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The reviews of Dark Cults and Banana Republic were the highlights of the last issue of The Game Report for me, and have moved both games onto my "stuff to get" list. I wasn't aware that Dark Cults even existed. I also like the idea of the Book Report Column.
As "personal preference" dislikes, there were the Inklings and Crazy Talk reviews (I'm just not interested in party games), and I'd be very happy if I never saw another word about Magic: The Gathering or any related game. On the other hand, Random Draw was a waste: movie reviews are easy to come by elsewhere, and there was no "gaming perspective" there at all.
Rather than running Repeated Play Lists, I'd rather see short personal Desert Island lists and a separate "Worth Looking For" column. This would be for two-line overviews on either neat new games or neglected old ones, and any mention would imply a positive opinion. For instance: Rise of the Luftwaffe (GMT Games 1993) 2 - 6+ players, ~1/2 hour, card / wargame about early WWII dogfights, bombers & campaigns also included, Skill:6 Complexity:7
Finally, do you have (or have you played) Formule De? It's a racing board game from Ludodelire (France), with exceptional track graphics and not too complex rules. Games People Play and Games By Mail (Canadian mail order) have both had it for sale. Carl Schnurr and I liked it enough to do some re-development on it to smooth it out a bit, and I just mailed off our rules modifications to Sumo's Karaoke Club. We've also got a number of English game aids for Modern Art (symbol explanations), Um Reifenbreite/Demmarage/Homas Tour (cards and score sheet), and Formule De (gear sheet and game charts), all as PostScript files, which might be useful for other people.
Hope you find some of this useful.
Something of a mixed bag here, eh? I'm glad you found things which appeal to you, and I'm sorry other things were less to your liking. Some people enjoy social interaction / party games (I happen to be one of them), others enjoy wargames (I happen not to be one of them). Because I'm the editor of the 'zine, The Game Report will naturally reflect my interests. But I'm quite up-front about that, as I've always made it clear that TGR doesn't cover wargames or RPGs. I'm also open to making exceptions if people are especially interested in a particular game and someone submits a review or article about it. With all the hubbub about Magic, I'm not surprised you're sick of hearing about it! I'm a little tired of it myself, and I enjoy playing it. Still, I doubt we'll be seeing any more detailed reviews about future Magic products, although I expect to provide a full review of Vampire: Jyhad when it is released.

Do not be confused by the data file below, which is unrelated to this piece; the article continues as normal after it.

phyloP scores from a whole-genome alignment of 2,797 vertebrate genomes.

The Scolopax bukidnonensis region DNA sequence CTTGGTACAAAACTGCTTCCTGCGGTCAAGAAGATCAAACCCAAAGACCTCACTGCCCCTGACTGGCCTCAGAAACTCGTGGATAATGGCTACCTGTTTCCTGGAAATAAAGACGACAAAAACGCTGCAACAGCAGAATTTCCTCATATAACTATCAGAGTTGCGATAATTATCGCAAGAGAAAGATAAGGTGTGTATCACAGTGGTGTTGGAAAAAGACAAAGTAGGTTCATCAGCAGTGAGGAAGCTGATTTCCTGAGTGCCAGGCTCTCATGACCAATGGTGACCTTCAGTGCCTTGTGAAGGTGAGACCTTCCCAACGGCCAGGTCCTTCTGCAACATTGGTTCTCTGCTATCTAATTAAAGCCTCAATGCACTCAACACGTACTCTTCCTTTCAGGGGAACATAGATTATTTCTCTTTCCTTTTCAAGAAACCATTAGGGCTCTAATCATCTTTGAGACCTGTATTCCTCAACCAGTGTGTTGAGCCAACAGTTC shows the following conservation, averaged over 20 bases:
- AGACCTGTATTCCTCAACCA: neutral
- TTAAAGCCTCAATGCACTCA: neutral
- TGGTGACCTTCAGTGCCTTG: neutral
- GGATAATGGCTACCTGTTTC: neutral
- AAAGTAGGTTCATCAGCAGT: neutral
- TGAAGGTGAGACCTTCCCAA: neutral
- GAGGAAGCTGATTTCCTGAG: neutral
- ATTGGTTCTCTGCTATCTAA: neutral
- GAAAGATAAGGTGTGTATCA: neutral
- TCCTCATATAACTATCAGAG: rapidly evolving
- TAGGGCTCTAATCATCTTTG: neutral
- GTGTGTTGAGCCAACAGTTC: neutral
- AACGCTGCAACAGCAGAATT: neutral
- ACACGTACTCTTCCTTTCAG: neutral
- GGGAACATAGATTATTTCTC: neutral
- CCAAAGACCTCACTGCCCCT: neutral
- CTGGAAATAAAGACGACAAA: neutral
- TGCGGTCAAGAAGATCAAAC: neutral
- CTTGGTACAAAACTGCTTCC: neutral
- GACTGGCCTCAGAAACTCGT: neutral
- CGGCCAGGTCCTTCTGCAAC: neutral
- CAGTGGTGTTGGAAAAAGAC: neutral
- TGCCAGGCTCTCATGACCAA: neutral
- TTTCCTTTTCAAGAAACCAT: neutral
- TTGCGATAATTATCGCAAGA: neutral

Random Draw is my indulgence as editor of the 'zine to discuss miscellaneous ideas, often outside of the gaming arena. Everyone who reads this 'zine is a game enthusiast, but that doesn't mean other things aren't also of interest. Through Random Draw, I hope to encourage dialog about non- gaming areas and to let you all know a little bit more about myself. And it's an easy way to fill a little more space when necessary. You try conjuring up 16 pages four times a year. Rest assured, I'm not sacrificing other content so that I can include Random Draw-- in fact, this issue it's even gaming-related.
I'd love to run Desert Island Games columns every issue. Problem is, I've already written and printed mine, so any others are going to have to come from you-- the readers. Please feel free to send 'em in! And if you have any games to recommend, do so! I can only print what I've got, and all contributions are welcomed. Submit! Tithe!
As for Formula De, I've never been a big racing game fan, but I finally had a chance to see this one in action at The Gathering of Friends. I hope to actually play it next year.
Yesterday we received your Winter 93/94 issue of the Game Report with a review of our game, Banana Republic. It's a very good review for us and we're very happy with it. German reviews differed very much on Banana Republic, not all really were positive and only very few were as good as yours. The gap between different people's opinions seems to be especially big with Banana Republic. Well, now, response in Germany was OK, it finished fourth place in Fairplay Magazine's vote for the best card game of 1992/1993, leaving over 20 games behind. But the way it reached its ranking was quite interesting. Voters were allowed to give 4 votes. The first vote was scored with 7 points, second with 5, third with 3, and fourth with one. Banana Republic had 2 first places (like the second and third place game, first was Sticheln which was far ahead and second or third was En Garde if I remember right), but Banana Republic did only get a few second and third places. That is, some people like it very much and some do not like it at all. The main problem of the game in Germany is its high price-- a big company would sell it for half the price. Anyway, MANY THANKS for your review!! Especially since not all German magazines send copies of their reviews to the game companies and you even had to send it this far way over the ocean.